Top 100 Album Review: #14 – Abbey Road, The Beatles (1969)


The artistic fountain continued to gush all the way into The Beatles’ last album. 

The-Beatles-Abbey-Road-Album-cover-web-optimised-820-820x600.jpgRolling Stone’s Ranking: #14/100
My Rating: StarStarStarStarStar

This is my last album to review from peak Beatles. Those six albums (starting with Rubber Soul and ending with Let It Be), are so full of material, range, and imagination. Abbey Road is just another pit stop — they don’t miss a beat.

My favorite thing about the best band of all time is how accessible their music is while pushing the boundary. It’s not untethered hippie rock with disjointed lyrics (which sometimes befalls Jimi Hendrix’s later albums). Instead, it has one foot on both sides of the fence; there’s always something avant-garde, but it’s crouched in enough familiarity and pop for it to be enjoyable.

Abbey Road’s schtick is that it ends on an 8 song medley of bits and pieces. It introduces songs at rapid pace with some only lasting little more than 60 seconds. It completely lives up to their reputation: it’s different and highly artistic but so tastefully done.



The Beatles were starting to crack and the personalities clashed during the recording of their previous album. Could they hold it together for one more foray?

Things started out a bit better when George Martin, their main producer/arranger, required a more regular recording experience. The “Let It Be” Album (also called the Get Back Sessions), were rife with promotional and marketing interruptions involving camera crews in studio. Depending on who you ask (and when), this was very distracting and rubbed people the wrong way.

Abby Road was a return to how they used to make music: collaboratively and for each other. Things started out well with McCartney and Lennon momentarily reunited after working together on the single ‘The Ballad of Yoko Ono.’ Most reported positive memories with George Harrison saying  “we did actually perform like musicians again.”

Then, the wheels started to fall off. Lennon and Yono forever attached at the hip, she was always present in studio during recording which rubbed everyone else the wrong way. McCartney and Martin wanted to continue with thematic arcs taking the music in a more artistic direction. Lennon wanted one side to be all McCartney and the other side to be all his.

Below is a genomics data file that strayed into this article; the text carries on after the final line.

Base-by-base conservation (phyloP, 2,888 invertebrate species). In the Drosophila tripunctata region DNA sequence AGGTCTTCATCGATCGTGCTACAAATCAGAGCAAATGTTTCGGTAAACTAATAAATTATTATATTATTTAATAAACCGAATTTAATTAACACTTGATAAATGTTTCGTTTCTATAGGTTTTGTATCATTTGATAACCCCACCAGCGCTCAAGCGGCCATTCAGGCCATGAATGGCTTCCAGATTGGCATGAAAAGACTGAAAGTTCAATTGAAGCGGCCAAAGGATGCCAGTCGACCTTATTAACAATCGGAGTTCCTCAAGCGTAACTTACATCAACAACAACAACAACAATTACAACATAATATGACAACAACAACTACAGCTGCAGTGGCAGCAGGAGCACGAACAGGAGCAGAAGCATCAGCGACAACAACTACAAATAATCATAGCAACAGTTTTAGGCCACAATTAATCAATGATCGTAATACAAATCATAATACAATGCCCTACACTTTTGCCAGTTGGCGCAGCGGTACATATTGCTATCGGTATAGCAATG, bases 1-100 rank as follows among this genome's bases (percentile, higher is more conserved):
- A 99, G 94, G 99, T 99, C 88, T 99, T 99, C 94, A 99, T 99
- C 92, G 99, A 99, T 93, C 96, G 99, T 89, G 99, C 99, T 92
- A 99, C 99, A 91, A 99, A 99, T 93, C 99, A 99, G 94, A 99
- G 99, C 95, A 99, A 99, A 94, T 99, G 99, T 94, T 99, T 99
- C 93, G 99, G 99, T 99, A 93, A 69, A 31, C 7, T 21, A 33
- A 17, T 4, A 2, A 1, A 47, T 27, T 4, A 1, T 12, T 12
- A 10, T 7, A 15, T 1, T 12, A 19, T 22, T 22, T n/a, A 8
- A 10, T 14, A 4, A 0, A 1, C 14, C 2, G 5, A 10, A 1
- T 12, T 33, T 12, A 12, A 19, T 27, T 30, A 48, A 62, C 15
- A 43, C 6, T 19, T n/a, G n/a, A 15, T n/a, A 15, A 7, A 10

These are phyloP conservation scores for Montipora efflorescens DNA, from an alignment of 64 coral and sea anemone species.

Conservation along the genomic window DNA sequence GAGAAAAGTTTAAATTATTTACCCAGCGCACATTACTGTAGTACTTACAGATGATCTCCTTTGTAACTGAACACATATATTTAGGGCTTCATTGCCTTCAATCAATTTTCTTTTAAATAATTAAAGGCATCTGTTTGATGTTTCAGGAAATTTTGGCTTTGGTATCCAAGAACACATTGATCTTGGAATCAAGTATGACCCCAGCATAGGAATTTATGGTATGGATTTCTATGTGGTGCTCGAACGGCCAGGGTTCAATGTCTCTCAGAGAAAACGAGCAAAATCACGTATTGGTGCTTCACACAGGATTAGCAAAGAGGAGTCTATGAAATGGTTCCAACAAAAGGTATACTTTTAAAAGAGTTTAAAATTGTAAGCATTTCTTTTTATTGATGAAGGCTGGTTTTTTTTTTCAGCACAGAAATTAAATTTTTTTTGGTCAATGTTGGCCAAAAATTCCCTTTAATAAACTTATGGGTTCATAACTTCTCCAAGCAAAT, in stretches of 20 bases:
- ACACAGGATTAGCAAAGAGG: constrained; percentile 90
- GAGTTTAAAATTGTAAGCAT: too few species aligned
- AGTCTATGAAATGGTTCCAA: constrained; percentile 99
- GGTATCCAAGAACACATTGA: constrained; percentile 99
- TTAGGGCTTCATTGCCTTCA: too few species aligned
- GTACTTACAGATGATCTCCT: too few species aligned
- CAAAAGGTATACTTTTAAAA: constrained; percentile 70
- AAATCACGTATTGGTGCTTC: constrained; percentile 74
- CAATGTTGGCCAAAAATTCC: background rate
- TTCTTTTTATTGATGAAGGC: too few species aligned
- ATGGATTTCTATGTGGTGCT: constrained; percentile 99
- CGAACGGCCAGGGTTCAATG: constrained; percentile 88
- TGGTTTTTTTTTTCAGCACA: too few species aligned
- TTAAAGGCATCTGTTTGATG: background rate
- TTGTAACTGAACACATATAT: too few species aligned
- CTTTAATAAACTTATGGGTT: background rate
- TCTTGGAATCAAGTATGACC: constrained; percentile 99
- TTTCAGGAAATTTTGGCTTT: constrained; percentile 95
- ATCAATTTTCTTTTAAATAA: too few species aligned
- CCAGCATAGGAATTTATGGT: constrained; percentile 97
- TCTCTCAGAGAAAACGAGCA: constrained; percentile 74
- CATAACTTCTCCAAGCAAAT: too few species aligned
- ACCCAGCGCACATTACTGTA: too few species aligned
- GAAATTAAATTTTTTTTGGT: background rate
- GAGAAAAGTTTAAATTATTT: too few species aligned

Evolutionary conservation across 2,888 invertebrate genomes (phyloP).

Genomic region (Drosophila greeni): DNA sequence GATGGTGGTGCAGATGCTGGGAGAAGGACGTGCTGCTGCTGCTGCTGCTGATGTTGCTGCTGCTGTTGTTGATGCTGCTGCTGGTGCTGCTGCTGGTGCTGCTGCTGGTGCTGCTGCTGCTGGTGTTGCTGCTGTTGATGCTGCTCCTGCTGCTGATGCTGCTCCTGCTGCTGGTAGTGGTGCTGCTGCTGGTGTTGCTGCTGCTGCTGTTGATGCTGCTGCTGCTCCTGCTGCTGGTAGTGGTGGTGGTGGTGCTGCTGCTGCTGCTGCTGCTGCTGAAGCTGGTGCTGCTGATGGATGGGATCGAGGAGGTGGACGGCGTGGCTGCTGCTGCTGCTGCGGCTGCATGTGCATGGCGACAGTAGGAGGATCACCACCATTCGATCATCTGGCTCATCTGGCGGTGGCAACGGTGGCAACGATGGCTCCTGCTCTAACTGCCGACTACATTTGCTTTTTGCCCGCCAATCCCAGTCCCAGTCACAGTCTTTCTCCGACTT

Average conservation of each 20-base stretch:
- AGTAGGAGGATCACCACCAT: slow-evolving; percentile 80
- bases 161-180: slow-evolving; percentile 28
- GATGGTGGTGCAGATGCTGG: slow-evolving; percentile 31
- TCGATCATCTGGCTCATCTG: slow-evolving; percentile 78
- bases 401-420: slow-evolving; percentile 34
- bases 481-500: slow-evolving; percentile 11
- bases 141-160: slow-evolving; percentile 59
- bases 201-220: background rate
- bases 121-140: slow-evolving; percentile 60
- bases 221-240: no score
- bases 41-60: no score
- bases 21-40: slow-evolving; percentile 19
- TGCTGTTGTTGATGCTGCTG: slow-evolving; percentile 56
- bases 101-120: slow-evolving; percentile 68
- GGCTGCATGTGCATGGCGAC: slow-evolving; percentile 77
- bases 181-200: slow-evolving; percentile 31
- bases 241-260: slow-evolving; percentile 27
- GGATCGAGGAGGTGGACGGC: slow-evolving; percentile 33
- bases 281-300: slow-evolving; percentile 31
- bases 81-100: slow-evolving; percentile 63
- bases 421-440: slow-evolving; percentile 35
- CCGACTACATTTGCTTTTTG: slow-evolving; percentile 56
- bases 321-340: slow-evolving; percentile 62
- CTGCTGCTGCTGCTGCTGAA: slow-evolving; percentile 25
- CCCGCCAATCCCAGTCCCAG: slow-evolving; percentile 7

The end results was a compromise: the beginning half of the album would be traditional, distinct songs with each Beatle doing their own thing with the back end being a medley.


  1. Come Together 4:16
  2. Something 2:59
  3. Maxwell’s Silver Hammer 3:24
  4. Oh! Darling 3:28
  5. Octopus’s Garden 2:49
  6. I Want You (She’s So Heavy) 7:49
  7. Here Comes The Sun 3:04
  8. Because 2:45
  9. You Never Give Me Your Money 3:57
  10. Sun King 2:31
  11. Mean Mr. Mustard 1:06
  12. Polythene Pam 1:13
  13. She Came In Through The Bathroom Window 1:58
  14. Golden Slumbers 1:31
  15. Carry That Weight 1:37
  16. The End 2:04
  17. Her Majesty 0:23

[BEST TRACK: Come Together]

This might be one of the strangest music videos I’ve seen.

Anyways, supposedly Lennon wrote the song, but it was fast tempo. McCartney came in and suggested that they slow it way down. No one agrees on what happened. Who cares: it’s an example of what The Beatles could do when they were all locked in.

He got feet down below his knee
Hold you in his armchair
You can feel his disease
Come together, right now

[BEST TRACK RUNNER UP: Here Comes the Sun]

Peak George Harrison, the song was written because he decided to skip a business meeting. He went to Eric Clapton’s house, picked up the guitar, and this song just poured out:

It was just sunny and it was all just the release of that tension that had been building up on me. And it was just really nice sunny day. I picked up the guitar, which was the first time I’d played the guitar for a couple of weeks because I’d been so busy. And the first thing that came out was that song. It just came.

Here comes the sun, doo-dun doo-doo
Here comes the sun, and I say
It’s all right.

[BEST HIDDEN GEM: You Never Give Me Your Money]

The final full song on the album, You Never Give Me Your Money kicks off the beginning of the medley with its motifs repeated later. It’s excellent because of the diversity; it starts off with a ballad, then goes uptempo, some sweet guitar solos, and then returns to uptempo but in a different style.

I never give you my number
I only give you my situation
And in the middle of investigation
I break down


Knowing that this was probably the last time recording together, the last song of the medley, and The Beatles recording together, was appropriately called The End. A song where they showcased everyone’s talents with ranging guitar solos, the lyrics are sparse with only throw away lines until the apex:

And in the end
The love you take
Is equal to the love you make

Instant tears.


While there are more nuggets to discover, I’m filled with that familiar feeling you get at the end of a good book: happy to have met you all but immensely sad that I have to say goodbye.

Other People’s Takes: 

  • Brutally Honest Rock Reviews: “The strongest songs on Abbey Road are among the Beatles’ absolute best, which is no small praise for a band as phenomenally talented as The Beatles. And yet, I can’t bring myself to call the album an unqualified success.
  • Cirdec Songs: “It seems unfathomable that less than three quarters of a decade passed between the opening strains of Meet the Beatles and the closing grandeur of Abbey Road, which has just been re-released in deluxe form to commemorate its 50th anniversary.”
  • 365 Music Musings:Not my subjective favorite Beatles album, but an unequivocal masterpiece. The argument could even be made that it is objectively their best.”

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